Fish Camp Restaurant Survives Tennessee’s 1,000-Year Flood
In the spring of 2010, a 1,000-year flood afflicted much of Tennessee, as well as parts of Kentucky and Mississippi. While relief assistance and media attention became steadily focused on areas with large swaths of flooding and massive business disruption, Hickman County, TN, saw only two significant business disruptions.
Fish Camp Restaurant was one -- and significant disruption is an understatement for what this locally beloved small business endured.
At 9:00pm on a night shortly after the flood waters started to recede, the owner of Fish Camp Restaurant called the Disaster Help Desk for Business, having heard about the assistance hotline through the U.S. Chamber’s network of state and local chambers.
She was overwhelmed by the magnitude of the flood damage in the restaurant and felt at a loss for what to do to save her business.
The Disaster Help Desk manager, Inés Pearce, first and foremost listened closely to her situation. The owner had spent all day trying to shovel mud out of her restaurant, which had flooded to the roofline. She began by simply saying she felt hopeless.
Inés proceeded to share with her the type of aid and funding resources that are available to her as a small-business disaster victim. Inés also shared creative ideas that would help the restaurant raise further funds and engage the community in re-opening efforts.
The conversation with the Disaster Help Desk helped the owner map out her immediate and her long-term steps to re-opening. It took a year for the restaurant to re-open, and it was a tough year for Fish Camp. But by implementing numerous steps outlined during the Disaster Help Desk conversation, a positive end was in sight.
The sense of hopelessness dissolved as progress toward re-opening was made. The recovery plan helped the Fish Camp owner, staff, and patrons stay future-focused and motivated.
At the end of the phone call with the Disaster Help Desk, the owner stated that she had hope for the future and she knew what she was going to do next. Step by step and day by day, the restaurant dug out of the muck and worked toward their big re-opening celebration.
Fish Camp Restaurant is still serving its seafood and comfort food. And, this is the type of small-business success story the Disaster Help Desk was made to support.
Journey to Recovery for Butte County, CA and the Camp Fire Towns
The U.S. Chamber Foundation's Disaster Help Desk for Business team led a business delegation to Butte County, California, where they toured the wildfire-devastated towns of Paradise and Magalia.
The Camp Fire, named for the road near which it ignited, began on November 8, 2018, and became the most destructive wildfire documented in California. For most of the duration of the two-week fire, embers jumped with the strong wind gusts, causing 150,000 acres and approximately 18,000 homes to eventually burn. Exit routes from the Paradise Ridge were at first gridlocked, and then quickly blocked by fallen trees and utility poles. Life as it was known in Paradise and Magalia was completely changed within a short 10-hour period. Eighty-five people died and 2,100 people were missing.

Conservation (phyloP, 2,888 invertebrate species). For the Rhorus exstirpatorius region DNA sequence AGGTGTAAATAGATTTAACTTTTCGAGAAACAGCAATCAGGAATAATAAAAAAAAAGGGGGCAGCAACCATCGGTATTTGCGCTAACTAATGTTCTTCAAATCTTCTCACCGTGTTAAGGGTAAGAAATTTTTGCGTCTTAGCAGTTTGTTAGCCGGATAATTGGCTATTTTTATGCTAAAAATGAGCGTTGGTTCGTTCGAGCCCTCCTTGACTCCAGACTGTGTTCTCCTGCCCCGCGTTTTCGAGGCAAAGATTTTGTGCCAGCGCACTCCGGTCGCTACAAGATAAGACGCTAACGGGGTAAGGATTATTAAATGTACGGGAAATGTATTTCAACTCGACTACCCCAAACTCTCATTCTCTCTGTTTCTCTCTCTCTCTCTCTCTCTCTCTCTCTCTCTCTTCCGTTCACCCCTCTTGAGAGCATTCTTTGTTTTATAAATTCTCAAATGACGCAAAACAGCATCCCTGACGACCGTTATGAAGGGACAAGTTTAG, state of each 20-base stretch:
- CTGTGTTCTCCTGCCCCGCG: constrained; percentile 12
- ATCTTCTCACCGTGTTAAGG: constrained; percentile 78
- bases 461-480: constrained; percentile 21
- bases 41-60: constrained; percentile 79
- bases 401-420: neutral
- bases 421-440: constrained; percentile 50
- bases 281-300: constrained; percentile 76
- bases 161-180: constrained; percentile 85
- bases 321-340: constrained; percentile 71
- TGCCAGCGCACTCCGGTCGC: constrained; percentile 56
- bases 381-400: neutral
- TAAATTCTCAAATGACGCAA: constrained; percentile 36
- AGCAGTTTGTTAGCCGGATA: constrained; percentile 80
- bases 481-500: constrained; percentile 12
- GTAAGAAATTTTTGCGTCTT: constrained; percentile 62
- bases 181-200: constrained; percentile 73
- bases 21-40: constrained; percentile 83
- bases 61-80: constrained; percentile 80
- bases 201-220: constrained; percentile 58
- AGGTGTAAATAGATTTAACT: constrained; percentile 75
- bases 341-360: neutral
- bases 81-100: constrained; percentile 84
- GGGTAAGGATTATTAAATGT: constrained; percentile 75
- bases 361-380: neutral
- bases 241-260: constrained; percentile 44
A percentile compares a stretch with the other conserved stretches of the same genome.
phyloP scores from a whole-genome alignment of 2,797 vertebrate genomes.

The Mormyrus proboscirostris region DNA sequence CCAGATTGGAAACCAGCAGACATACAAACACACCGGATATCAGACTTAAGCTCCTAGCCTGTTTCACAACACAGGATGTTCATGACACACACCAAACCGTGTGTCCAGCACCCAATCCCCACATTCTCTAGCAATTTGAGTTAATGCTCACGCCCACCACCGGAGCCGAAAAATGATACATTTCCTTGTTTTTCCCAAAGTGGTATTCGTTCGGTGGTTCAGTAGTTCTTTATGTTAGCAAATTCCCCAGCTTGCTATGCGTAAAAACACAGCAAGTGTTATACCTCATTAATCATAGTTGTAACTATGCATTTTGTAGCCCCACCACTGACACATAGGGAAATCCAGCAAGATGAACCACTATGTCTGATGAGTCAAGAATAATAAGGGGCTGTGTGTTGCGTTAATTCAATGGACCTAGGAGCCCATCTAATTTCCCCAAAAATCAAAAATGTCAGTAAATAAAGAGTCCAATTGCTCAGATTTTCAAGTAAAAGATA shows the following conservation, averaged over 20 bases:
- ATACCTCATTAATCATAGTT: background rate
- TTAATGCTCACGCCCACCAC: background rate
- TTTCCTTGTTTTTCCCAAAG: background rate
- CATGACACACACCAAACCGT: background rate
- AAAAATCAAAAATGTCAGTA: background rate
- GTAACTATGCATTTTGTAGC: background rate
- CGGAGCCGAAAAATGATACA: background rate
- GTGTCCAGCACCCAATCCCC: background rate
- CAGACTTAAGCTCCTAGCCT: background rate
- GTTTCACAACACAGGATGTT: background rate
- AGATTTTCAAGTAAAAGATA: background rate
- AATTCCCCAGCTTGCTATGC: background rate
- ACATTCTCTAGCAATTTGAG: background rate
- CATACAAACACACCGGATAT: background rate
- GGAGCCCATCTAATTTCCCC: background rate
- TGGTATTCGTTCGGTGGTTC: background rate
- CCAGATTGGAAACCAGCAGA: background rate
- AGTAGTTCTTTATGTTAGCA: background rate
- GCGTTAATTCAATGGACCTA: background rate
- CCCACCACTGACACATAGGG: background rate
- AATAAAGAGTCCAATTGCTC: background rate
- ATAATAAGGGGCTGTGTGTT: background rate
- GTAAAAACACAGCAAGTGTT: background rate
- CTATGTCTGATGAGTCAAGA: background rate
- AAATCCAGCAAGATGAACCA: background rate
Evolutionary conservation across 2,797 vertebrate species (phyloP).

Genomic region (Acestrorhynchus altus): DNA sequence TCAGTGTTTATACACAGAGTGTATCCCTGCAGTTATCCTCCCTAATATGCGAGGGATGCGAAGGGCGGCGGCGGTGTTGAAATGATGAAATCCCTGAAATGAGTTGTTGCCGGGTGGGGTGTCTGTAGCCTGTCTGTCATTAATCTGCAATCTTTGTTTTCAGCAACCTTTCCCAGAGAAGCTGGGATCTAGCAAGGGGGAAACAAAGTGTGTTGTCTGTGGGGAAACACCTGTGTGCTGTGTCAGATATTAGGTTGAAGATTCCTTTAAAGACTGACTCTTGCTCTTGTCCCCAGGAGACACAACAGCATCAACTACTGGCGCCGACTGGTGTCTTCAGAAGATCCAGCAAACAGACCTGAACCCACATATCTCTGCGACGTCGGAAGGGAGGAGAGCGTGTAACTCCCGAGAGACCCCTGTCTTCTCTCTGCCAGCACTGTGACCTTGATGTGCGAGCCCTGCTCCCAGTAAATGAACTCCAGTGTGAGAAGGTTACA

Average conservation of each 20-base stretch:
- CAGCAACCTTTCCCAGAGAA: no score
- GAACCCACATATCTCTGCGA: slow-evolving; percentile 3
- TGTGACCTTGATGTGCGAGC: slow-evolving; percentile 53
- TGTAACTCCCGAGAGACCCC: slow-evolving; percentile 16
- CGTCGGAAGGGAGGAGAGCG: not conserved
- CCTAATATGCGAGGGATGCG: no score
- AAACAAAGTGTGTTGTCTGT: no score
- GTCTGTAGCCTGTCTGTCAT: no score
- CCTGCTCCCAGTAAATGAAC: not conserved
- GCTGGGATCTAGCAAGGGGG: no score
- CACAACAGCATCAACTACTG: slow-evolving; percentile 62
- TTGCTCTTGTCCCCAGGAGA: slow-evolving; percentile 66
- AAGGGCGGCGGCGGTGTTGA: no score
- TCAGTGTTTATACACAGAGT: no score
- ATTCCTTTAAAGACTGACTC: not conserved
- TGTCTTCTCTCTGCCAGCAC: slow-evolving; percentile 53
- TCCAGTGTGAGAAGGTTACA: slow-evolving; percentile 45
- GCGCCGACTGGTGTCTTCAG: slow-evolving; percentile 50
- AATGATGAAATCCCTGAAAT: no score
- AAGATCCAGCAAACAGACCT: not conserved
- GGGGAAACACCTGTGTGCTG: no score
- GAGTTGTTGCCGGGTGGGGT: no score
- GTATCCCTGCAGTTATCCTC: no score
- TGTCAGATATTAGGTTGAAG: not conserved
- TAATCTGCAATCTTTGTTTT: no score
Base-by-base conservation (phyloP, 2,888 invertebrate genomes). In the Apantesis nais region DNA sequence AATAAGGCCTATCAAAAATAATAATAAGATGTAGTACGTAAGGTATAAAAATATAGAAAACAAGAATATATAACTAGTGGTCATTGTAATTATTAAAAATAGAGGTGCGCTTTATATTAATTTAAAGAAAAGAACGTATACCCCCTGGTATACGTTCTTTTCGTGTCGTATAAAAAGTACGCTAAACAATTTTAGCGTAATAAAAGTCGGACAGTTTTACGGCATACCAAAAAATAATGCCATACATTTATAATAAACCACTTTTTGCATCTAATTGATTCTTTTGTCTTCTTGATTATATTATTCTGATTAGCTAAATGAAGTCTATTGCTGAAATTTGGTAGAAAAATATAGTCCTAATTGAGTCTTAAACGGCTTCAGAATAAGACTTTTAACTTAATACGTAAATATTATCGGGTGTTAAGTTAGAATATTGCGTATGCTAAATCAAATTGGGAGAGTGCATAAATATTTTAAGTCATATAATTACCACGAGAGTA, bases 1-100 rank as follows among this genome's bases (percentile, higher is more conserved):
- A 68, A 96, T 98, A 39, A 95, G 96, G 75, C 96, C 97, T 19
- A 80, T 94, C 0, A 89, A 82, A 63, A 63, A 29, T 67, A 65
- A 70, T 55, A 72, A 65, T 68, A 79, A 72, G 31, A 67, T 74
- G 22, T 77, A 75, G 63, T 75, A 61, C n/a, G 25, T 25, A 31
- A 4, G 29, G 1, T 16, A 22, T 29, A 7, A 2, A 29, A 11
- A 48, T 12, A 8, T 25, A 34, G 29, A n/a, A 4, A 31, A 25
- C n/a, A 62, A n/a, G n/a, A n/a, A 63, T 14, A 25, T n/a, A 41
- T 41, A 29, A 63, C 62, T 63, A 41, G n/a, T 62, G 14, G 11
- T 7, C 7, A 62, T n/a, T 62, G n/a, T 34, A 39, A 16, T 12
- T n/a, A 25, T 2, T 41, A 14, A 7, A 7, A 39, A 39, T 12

On the ground in Paradise, Brooks Nelson, head of the Disaster Response and Community Resilience Network, asked local community leaders what they wanted to see in their community by the time the one-year anniversary of the Camp Fire occurs later this year.
Learn more about the region's road to recovery and how businesses can help.
In June 2008, the Cedar River crested at just over 31 feet. The river’s levy system at the time was built 22 feet high, and the last report received by city officials stated the probable flood level would be 24 feet.
The Cedar River runs directly through the downtown and central business district in Iowa’s second-largest city. Record-setting snowfalls and severe spring thunderstorms created the flooding situation and while businesses and homeowners throughout the flood plain prepared for the flood, no one had predicted how devastating it would be.
Access to flooded properties took days and recovery took years. Two silver linings in the Cedar Rapids flood experience are that the rebuilding efforts brought unity and camaraderie throughout the city and the business survival rate was significantly higher than what was predicted by disaster experts.
One Cedar Rapids business owner recently shared the 2008 experience with us in the hopes that it would help other communities and business owners prepare for higher-than-normal flood risk this year. Read the full story here.